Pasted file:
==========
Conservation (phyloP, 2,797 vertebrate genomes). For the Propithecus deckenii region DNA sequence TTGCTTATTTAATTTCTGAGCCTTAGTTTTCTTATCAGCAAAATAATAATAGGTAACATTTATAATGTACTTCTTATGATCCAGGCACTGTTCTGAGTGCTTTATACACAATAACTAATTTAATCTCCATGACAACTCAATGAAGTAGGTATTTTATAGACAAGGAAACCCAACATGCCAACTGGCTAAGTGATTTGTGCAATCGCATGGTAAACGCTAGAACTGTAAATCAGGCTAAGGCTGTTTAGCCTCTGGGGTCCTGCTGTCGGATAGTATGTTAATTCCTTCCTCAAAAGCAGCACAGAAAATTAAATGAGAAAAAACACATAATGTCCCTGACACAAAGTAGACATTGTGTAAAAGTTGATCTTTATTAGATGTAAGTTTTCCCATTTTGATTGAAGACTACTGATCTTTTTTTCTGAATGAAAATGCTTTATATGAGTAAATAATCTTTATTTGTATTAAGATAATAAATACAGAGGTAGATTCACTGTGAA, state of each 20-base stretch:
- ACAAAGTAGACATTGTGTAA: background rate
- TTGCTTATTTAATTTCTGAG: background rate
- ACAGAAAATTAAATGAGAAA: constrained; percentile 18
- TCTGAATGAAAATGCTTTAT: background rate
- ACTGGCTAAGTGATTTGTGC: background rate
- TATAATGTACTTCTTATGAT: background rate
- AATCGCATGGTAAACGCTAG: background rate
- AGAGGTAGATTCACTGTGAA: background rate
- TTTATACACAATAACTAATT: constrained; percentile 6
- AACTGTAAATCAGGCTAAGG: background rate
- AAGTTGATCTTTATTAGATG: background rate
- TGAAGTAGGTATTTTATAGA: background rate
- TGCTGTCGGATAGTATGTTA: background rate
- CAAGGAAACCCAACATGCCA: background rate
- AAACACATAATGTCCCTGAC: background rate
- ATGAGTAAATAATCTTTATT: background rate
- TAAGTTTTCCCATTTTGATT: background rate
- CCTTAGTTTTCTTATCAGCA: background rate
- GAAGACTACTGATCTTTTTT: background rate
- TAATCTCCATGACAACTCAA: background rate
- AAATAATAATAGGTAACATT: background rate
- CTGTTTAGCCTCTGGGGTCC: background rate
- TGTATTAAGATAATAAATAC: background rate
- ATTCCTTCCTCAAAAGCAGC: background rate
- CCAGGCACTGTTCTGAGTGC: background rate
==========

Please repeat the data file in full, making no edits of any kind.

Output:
Conservation (phyloP, 2,797 vertebrate genomes). For the Propithecus deckenii region DNA sequence TTGCTTATTTAATTTCTGAGCCTTAGTTTTCTTATCAGCAAAATAATAATAGGTAACATTTATAATGTACTTCTTATGATCCAGGCACTGTTCTGAGTGCTTTATACACAATAACTAATTTAATCTCCATGACAACTCAATGAAGTAGGTATTTTATAGACAAGGAAACCCAACATGCCAACTGGCTAAGTGATTTGTGCAATCGCATGGTAAACGCTAGAACTGTAAATCAGGCTAAGGCTGTTTAGCCTCTGGGGTCCTGCTGTCGGATAGTATGTTAATTCCTTCCTCAAAAGCAGCACAGAAAATTAAATGAGAAAAAACACATAATGTCCCTGACACAAAGTAGACATTGTGTAAAAGTTGATCTTTATTAGATGTAAGTTTTCCCATTTTGATTGAAGACTACTGATCTTTTTTTCTGAATGAAAATGCTTTATATGAGTAAATAATCTTTATTTGTATTAAGATAATAAATACAGAGGTAGATTCACTGTGAA, state of each 20-base stretch:
- ACAAAGTAGACATTGTGTAA: background rate
- TTGCTTATTTAATTTCTGAG: background rate
- ACAGAAAATTAAATGAGAAA: constrained; percentile 18
- TCTGAATGAAAATGCTTTAT: background rate
- ACTGGCTAAGTGATTTGTGC: background rate
- TATAATGTACTTCTTATGAT: background rate
- AATCGCATGGTAAACGCTAG: background rate
- AGAGGTAGATTCACTGTGAA: background rate
- TTTATACACAATAACTAATT: constrained; percentile 6
- AACTGTAAATCAGGCTAAGG: background rate
- AAGTTGATCTTTATTAGATG: background rate
- TGAAGTAGGTATTTTATAGA: background rate
- TGCTGTCGGATAGTATGTTA: background rate
- CAAGGAAACCCAACATGCCA: background rate
- AAACACATAATGTCCCTGAC: background rate
- ATGAGTAAATAATCTTTATT: background rate
- TAAGTTTTCCCATTTTGATT: background rate
- CCTTAGTTTTCTTATCAGCA: background rate
- GAAGACTACTGATCTTTTTT: background rate
- TAATCTCCATGACAACTCAA: background rate
- AAATAATAATAGGTAACATT: background rate
- CTGTTTAGCCTCTGGGGTCC: background rate
- TGTATTAAGATAATAAATAC: background rate
- ATTCCTTCCTCAAAAGCAGC: background rate
- CCAGGCACTGTTCTGAGTGC: background rate